Wild tulips are perfectly adapted to their montane habitat, but are not equipped to survive abnormal fluctuations in temperature. Credit: Brett Wilson

The existing protected area network does not provide adequate coverage for most tulip species, particularly those with a very limited range, and under future climate scenarios this is likely to be exacerbated. Given the regional distribution of the tulips that are most at risk, transboundary collaboration is going to be key to their conservation, and to the survival of other montane specialists.

TLC for tulips

For the past two years, FFI has been working with Cambridge University Botanic Garden and local partners in Kyrgyzstan to survey and protect the high-altitude pastures that harbour wild tulips and other threatened flora. Described by Jarkyn Samanchina, head of FFI’s Kyrgyz programme, as “one of the most exciting projects that we have ever worked on,” this bulb-friendly initiative was first mooted as far back as the millennium but didn’t see the light of day for almost ten years. That’s how long it took to secure funding.

A decade-long search for donors could easily have been demoralising, but experience has taught us that fundraising for floral species is a notoriously difficult ‘sell’ and we continued, undaunted, until our perseverance was finally rewarded. With support from the UK government’s Darwin Initiative, we are now making up for lost time, engaging with pastoralist communities to develop solutions to overgrazing that help preserve local traditions while protecting threatened flora and their fragile habitat.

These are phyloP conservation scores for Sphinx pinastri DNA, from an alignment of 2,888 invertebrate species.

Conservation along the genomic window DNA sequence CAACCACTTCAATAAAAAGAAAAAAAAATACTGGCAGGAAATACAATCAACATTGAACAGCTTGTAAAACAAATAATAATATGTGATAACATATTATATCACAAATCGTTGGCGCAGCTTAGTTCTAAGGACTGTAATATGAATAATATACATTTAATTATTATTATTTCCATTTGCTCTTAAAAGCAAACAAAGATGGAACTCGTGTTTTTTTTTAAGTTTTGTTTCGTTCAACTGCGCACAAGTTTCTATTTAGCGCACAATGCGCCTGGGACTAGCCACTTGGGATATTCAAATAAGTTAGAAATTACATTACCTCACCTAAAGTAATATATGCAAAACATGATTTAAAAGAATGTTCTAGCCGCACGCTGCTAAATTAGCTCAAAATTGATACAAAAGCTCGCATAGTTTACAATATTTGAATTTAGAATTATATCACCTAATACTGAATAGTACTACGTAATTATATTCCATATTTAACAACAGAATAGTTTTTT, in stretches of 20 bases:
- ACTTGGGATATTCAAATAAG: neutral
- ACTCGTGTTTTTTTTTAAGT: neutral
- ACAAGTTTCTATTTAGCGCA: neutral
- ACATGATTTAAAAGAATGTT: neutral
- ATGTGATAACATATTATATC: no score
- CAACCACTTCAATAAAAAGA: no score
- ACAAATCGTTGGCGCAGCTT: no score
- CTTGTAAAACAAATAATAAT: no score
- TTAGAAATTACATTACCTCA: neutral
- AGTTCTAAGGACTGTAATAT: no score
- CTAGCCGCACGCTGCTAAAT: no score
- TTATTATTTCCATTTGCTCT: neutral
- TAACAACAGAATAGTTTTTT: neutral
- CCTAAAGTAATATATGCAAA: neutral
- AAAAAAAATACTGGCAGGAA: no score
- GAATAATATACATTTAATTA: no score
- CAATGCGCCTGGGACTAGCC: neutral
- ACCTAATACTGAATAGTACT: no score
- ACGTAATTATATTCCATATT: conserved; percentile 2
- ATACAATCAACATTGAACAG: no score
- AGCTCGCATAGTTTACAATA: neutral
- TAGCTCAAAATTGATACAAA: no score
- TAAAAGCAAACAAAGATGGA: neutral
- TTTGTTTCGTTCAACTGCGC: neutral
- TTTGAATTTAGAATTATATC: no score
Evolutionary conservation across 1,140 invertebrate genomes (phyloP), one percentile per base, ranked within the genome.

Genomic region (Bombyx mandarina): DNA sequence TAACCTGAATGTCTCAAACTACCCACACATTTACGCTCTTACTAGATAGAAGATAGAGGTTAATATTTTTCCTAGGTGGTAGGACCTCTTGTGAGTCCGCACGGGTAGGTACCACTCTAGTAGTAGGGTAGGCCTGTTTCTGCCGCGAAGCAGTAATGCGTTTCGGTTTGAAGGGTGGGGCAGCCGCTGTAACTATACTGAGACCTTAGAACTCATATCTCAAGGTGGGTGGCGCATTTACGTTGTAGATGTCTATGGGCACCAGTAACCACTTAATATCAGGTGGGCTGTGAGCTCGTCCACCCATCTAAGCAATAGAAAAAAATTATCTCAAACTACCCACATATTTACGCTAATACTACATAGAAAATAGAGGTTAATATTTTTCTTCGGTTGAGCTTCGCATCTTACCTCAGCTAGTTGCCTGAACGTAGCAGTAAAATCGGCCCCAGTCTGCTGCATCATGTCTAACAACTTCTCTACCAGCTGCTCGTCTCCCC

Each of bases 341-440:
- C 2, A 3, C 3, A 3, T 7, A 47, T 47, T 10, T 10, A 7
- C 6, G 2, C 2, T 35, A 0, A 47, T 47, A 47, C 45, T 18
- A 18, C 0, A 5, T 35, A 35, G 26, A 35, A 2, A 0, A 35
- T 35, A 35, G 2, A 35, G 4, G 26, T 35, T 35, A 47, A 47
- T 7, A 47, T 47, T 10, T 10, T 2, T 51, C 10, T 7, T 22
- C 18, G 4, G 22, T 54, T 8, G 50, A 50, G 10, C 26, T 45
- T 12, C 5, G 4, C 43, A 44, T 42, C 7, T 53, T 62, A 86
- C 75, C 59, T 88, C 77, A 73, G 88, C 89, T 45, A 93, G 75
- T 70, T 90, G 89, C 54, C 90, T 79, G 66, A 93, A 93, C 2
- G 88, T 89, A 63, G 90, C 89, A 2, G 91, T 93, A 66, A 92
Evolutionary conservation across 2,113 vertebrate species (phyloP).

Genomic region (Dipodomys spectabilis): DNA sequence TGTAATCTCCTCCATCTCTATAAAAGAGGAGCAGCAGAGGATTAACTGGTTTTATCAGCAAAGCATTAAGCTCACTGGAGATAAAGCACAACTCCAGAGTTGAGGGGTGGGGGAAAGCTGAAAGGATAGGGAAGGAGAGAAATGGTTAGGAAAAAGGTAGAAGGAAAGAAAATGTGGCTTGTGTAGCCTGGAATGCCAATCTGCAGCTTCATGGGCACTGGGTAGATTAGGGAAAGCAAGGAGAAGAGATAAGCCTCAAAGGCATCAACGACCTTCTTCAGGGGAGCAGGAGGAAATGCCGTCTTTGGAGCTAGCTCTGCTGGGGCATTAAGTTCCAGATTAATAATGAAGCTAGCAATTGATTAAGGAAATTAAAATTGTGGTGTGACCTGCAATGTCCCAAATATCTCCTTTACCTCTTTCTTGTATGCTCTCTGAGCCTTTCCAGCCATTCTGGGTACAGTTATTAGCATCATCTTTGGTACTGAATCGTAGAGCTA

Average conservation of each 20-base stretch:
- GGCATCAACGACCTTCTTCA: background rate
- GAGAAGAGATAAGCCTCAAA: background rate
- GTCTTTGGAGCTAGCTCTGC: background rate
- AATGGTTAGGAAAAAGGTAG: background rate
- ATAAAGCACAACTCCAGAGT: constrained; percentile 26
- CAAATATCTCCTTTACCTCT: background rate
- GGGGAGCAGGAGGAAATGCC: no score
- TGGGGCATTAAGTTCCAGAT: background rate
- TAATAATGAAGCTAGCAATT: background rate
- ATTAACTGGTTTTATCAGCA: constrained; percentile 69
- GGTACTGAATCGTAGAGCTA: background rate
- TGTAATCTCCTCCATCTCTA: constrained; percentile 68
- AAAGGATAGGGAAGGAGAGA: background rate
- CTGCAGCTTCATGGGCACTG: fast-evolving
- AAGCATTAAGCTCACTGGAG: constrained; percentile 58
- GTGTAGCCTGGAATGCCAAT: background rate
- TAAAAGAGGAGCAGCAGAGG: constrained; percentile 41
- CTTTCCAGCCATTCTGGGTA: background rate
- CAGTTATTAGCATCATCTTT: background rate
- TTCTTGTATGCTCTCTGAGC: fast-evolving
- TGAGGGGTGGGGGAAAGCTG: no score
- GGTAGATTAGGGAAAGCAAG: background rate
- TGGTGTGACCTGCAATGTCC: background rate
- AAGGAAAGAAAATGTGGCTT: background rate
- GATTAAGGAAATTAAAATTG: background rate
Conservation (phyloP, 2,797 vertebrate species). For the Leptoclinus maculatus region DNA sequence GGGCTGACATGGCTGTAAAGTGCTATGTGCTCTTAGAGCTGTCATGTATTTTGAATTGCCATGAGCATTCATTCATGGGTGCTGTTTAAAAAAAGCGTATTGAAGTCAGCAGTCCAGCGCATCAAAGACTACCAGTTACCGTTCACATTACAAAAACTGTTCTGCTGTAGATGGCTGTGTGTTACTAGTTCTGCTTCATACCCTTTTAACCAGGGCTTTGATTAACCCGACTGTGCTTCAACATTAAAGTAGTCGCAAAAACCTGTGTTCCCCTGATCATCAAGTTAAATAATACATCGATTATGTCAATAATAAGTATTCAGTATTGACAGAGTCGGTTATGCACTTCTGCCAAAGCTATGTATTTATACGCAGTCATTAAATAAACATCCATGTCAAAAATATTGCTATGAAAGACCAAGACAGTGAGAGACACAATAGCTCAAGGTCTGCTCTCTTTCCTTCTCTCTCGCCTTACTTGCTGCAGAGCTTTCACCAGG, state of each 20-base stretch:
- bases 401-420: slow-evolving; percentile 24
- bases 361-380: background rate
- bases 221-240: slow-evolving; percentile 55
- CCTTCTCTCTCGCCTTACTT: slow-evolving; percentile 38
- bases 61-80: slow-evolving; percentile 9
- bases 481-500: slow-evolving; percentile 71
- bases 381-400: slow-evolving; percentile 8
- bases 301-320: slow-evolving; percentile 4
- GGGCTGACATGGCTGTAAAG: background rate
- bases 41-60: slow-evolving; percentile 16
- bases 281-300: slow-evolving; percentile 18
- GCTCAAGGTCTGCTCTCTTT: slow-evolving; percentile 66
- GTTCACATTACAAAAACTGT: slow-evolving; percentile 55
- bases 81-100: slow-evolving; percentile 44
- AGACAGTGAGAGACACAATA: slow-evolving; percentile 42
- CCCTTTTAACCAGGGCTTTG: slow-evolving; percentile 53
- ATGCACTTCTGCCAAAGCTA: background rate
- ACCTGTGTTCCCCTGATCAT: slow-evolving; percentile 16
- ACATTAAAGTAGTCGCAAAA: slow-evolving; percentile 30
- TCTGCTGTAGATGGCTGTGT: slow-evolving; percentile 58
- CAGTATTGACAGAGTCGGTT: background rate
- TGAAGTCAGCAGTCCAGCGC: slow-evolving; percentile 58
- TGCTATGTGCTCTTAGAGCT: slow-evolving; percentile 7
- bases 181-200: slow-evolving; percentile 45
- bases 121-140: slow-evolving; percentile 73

Our wild tulip work in Kyrgyzstan is a prime example of the pioneering work undertaken by FFI on behalf of species and ecosystems – and neglected regions – that might otherwise fall through the cracks. As well as ensuring that people are plugged in to the plight of our precious bulbs, we are shining the spotlight on other Kyrgyz species that are in danger of fading away unnoticed, from saker falcons and steppe tortoises to Menzbier’s marmot. The clue is in our name.